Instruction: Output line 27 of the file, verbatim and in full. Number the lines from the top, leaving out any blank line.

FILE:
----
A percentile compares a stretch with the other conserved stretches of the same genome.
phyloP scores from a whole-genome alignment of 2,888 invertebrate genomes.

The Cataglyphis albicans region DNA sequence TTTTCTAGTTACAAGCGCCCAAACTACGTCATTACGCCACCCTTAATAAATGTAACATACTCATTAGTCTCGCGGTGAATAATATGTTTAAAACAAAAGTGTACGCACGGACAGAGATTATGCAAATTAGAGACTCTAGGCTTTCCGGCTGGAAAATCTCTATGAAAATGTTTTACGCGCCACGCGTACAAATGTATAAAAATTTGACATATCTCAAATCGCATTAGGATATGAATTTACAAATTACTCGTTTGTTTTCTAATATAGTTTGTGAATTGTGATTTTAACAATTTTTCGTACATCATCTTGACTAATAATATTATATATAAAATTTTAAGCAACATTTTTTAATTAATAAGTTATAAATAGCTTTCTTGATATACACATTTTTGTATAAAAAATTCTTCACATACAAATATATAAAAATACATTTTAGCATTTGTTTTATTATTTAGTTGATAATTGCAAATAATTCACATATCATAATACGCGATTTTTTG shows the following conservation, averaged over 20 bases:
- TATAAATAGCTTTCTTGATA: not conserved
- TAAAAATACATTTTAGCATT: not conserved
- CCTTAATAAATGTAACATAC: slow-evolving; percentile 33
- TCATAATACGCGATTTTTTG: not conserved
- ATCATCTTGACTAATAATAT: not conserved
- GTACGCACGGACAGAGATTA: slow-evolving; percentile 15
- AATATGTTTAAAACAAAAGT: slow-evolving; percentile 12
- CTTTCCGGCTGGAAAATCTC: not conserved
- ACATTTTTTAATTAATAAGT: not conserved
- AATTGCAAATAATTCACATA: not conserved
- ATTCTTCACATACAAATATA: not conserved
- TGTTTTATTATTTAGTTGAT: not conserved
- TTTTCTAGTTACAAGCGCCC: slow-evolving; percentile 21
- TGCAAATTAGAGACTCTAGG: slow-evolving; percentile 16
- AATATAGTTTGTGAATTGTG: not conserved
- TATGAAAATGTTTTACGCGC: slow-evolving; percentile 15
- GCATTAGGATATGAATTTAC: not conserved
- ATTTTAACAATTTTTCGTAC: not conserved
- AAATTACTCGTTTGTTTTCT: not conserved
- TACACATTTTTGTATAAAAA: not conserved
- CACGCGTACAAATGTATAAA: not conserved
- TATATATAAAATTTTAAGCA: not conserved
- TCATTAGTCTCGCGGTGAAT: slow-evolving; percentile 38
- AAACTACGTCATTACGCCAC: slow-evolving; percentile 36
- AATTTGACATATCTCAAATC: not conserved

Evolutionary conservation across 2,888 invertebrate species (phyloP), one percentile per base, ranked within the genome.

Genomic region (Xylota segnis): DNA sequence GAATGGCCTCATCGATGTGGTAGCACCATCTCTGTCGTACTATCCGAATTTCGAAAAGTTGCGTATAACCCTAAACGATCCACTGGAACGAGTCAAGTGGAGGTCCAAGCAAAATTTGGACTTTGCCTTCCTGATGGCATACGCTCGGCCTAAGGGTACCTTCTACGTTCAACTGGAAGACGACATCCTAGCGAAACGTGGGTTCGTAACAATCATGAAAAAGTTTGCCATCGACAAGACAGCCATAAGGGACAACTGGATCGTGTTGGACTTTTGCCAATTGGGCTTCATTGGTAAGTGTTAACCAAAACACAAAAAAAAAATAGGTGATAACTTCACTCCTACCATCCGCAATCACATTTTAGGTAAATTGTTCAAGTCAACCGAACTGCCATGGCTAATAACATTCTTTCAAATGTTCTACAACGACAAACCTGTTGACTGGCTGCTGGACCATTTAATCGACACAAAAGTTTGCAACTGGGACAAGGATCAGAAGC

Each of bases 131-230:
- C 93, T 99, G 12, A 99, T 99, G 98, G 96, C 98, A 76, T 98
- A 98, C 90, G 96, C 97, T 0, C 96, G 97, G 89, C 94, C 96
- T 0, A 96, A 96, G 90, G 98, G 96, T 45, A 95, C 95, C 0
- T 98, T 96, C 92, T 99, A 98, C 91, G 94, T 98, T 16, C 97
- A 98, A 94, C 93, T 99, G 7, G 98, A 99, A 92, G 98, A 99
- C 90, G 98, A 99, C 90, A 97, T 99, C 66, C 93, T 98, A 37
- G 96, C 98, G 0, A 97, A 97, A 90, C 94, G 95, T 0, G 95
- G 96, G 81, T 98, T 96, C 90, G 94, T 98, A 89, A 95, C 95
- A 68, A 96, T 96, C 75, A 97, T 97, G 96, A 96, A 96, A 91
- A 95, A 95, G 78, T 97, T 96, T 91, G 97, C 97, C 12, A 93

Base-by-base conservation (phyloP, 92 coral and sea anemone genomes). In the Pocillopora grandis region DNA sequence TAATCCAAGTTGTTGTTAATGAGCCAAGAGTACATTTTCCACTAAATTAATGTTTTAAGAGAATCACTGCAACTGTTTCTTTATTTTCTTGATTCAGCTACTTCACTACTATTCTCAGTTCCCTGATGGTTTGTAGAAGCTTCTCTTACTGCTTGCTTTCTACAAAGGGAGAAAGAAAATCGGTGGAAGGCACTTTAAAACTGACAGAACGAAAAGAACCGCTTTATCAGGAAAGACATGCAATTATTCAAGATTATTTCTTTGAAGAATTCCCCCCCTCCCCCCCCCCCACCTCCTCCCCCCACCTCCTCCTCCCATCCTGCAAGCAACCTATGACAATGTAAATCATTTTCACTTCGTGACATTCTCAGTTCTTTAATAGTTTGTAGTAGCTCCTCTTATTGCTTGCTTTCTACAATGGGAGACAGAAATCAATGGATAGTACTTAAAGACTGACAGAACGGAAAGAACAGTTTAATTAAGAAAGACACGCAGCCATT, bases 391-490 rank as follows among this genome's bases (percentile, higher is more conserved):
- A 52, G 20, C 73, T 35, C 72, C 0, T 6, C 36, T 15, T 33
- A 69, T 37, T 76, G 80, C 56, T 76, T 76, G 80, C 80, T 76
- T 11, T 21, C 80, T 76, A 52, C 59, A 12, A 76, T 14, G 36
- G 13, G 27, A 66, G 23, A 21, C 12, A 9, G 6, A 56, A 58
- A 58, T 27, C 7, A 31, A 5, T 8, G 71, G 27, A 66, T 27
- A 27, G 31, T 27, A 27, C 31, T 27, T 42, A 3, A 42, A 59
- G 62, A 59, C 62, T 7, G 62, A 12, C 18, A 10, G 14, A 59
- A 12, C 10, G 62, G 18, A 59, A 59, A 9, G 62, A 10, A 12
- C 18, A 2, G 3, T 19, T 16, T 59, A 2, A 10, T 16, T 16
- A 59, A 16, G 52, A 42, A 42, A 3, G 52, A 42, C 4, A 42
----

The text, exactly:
- AAACTACGTCATTACGCCAC: slow-evolving; percentile 36